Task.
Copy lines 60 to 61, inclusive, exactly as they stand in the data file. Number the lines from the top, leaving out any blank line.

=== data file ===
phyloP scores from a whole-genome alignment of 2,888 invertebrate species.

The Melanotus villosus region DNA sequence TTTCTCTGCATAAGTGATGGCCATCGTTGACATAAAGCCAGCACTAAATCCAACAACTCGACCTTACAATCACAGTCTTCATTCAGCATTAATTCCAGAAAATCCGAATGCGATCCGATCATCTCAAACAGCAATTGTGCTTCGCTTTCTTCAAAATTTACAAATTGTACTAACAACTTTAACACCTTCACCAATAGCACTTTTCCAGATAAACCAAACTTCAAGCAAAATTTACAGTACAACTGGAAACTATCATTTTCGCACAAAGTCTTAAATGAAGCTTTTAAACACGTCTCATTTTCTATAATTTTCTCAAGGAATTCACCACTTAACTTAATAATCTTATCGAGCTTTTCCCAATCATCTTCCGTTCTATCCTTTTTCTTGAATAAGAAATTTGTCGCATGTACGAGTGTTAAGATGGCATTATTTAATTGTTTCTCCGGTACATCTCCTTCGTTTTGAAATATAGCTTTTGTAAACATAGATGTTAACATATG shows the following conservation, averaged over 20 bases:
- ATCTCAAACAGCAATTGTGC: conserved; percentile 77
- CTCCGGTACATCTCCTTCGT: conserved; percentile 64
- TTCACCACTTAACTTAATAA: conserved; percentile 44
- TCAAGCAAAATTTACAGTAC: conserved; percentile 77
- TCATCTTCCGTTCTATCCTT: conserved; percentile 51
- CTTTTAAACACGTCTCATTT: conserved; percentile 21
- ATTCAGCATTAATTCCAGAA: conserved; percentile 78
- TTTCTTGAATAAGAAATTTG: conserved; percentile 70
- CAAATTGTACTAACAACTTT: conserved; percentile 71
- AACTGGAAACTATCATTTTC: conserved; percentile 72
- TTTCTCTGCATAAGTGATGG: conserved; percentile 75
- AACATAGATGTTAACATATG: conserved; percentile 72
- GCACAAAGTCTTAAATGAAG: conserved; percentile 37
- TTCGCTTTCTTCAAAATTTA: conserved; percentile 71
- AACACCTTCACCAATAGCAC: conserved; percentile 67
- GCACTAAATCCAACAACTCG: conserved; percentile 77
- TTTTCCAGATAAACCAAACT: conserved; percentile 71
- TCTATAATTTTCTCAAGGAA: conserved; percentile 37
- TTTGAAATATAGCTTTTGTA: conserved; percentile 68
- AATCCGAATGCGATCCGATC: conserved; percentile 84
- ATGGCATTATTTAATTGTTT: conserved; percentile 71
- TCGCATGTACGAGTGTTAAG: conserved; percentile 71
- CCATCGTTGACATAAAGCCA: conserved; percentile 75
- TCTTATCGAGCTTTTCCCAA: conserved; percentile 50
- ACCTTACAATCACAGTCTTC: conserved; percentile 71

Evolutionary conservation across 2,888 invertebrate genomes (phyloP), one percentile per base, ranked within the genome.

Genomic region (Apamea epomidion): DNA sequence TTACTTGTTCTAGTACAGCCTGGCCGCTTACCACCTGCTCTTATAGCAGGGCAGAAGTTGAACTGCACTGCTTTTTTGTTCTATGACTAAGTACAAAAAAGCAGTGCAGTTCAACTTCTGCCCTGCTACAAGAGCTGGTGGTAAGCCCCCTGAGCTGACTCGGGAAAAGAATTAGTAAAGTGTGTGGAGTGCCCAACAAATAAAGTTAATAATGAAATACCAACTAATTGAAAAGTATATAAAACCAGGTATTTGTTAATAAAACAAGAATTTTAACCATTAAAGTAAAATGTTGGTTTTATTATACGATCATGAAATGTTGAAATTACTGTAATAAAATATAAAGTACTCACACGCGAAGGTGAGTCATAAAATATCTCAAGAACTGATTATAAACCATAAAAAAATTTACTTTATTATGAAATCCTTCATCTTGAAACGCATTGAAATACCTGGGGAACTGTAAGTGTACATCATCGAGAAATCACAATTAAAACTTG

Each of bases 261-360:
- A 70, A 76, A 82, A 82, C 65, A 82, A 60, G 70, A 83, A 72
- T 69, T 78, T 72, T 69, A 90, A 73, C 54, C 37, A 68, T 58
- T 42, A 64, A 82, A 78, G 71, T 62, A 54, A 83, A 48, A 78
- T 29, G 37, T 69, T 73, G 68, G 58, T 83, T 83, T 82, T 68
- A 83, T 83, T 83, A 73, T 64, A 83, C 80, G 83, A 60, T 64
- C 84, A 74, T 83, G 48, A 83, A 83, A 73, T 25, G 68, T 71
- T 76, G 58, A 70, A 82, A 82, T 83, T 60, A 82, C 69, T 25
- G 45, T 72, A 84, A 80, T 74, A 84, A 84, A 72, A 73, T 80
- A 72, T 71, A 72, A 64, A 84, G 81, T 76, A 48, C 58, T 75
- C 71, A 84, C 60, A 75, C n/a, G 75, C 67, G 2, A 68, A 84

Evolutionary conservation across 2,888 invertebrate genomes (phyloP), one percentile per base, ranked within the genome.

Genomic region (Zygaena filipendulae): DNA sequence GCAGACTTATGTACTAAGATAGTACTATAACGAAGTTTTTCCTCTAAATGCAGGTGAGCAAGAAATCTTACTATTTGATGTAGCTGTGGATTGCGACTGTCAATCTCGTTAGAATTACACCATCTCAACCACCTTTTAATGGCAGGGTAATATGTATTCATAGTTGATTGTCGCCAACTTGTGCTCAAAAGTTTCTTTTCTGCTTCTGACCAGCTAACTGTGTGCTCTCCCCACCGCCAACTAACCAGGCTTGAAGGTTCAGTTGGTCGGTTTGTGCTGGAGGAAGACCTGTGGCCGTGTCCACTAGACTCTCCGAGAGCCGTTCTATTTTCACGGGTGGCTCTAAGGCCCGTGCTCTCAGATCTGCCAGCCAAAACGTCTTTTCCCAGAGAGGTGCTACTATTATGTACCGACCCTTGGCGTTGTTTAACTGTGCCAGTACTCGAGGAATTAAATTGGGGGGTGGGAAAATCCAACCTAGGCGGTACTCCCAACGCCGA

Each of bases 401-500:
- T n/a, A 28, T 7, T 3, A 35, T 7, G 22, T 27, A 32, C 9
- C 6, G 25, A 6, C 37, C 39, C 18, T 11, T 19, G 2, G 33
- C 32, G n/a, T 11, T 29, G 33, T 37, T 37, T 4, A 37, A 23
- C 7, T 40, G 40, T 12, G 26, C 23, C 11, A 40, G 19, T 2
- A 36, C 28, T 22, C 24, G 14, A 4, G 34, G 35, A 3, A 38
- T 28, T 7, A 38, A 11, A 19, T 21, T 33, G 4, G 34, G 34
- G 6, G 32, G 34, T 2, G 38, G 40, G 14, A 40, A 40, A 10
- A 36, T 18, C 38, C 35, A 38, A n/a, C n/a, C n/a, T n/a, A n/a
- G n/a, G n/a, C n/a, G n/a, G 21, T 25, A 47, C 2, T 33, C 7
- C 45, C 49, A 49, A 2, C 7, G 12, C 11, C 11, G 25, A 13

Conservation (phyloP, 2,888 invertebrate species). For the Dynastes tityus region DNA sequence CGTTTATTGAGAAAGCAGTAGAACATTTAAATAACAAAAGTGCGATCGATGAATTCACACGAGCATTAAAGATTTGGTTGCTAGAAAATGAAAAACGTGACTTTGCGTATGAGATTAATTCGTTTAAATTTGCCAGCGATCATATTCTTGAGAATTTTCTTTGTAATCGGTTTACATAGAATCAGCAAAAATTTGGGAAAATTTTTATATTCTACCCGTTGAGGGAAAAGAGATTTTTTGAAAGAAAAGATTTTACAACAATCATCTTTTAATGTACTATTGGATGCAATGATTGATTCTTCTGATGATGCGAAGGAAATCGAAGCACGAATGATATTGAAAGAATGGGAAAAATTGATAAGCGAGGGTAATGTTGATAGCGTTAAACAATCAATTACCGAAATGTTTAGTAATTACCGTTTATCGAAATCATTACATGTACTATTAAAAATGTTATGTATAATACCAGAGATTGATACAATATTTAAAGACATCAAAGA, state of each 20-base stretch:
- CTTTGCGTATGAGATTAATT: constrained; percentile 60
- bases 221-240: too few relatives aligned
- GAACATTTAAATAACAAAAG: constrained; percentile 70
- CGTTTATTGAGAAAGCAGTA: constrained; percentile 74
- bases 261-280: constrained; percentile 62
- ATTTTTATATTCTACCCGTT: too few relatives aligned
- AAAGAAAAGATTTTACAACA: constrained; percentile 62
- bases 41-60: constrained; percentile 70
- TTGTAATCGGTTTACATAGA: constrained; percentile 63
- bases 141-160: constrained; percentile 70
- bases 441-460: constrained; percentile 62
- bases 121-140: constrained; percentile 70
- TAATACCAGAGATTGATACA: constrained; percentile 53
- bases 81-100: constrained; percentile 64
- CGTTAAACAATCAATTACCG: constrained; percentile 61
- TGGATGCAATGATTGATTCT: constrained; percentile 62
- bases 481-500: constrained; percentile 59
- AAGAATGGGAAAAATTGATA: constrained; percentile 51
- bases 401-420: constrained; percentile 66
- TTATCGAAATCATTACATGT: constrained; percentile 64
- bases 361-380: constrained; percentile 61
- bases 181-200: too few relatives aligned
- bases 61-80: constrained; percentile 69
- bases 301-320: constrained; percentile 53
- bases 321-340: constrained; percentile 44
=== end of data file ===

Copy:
- ATTTTTATATTCTACCCGTT: too few relatives aligned
- AAAGAAAAGATTTTACAACA: constrained; percentile 62